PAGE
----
What Are the Achievements You Are Most Proud Of?

    Danica: I am most proud of the culture at Gemstone and my part in creating it. My journey with Gemstone began eight years ago as an Office Admin, and I feel accomplished reaching my current role as VP of Operations. Empowerment is an integral piece of our culture, and this, paired with my initiative, enabled me to seize opportunities for growth. My leadership role allows me to continue to celebrate this evolution and encourage the potential for growth within all our Gems as they navigate their individual journeys. 

    Karman (photo right): When I look back over my career, a lot has changed since I graduated from Finance in 1997. The economy was not in a good place, and jobs were scarce. I had dreams of working in investments and commodities, taking an administrative position in the agriculture industry with the promise to work my way into my dream role. The agriculture industry was still very much an “old boys club” at that time, and I learned quickly that advancement would be very different from what I had envisioned. Hard as it is for me to believe it now, fetching the boss coffee was a thing then, as was sexual harassment, body shaming, and gender inequality.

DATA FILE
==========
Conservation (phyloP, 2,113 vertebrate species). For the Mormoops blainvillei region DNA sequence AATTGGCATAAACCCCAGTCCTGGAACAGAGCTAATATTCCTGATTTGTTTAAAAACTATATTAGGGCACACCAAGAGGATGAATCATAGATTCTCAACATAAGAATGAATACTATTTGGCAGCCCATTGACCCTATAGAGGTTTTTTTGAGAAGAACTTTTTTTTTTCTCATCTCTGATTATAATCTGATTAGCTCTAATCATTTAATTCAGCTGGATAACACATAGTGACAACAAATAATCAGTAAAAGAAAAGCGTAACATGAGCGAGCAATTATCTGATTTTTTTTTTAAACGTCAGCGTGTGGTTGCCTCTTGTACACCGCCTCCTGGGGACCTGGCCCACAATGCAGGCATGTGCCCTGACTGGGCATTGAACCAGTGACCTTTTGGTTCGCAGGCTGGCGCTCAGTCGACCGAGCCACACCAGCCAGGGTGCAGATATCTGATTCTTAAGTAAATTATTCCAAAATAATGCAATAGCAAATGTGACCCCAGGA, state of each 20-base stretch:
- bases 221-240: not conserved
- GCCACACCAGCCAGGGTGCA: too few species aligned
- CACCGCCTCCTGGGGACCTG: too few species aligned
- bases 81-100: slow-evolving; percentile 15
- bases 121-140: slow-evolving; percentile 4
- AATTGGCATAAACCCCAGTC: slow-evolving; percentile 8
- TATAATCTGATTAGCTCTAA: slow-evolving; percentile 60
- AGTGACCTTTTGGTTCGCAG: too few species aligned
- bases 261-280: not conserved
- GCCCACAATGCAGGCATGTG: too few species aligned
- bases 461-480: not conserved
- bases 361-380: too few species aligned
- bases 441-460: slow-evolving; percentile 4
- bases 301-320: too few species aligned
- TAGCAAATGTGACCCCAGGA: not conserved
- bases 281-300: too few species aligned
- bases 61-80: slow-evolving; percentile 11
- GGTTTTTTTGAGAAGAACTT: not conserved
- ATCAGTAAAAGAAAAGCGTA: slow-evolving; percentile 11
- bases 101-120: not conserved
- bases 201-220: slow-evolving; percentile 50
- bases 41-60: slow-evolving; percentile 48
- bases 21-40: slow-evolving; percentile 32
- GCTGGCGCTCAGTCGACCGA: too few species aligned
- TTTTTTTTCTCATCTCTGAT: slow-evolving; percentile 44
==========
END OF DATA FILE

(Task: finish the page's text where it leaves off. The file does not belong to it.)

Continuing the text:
The company I was with merged several times to survive, and I found myself in the early 2000s re-evaluating my career choices and deciding to return to school in pursuit of an accounting designation. With two young daughters at home, I worked full time and took night classes for almost a decade, believing it would be worth the time away from my girls to show them what hard work and dedication can accomplish, and it was worth it!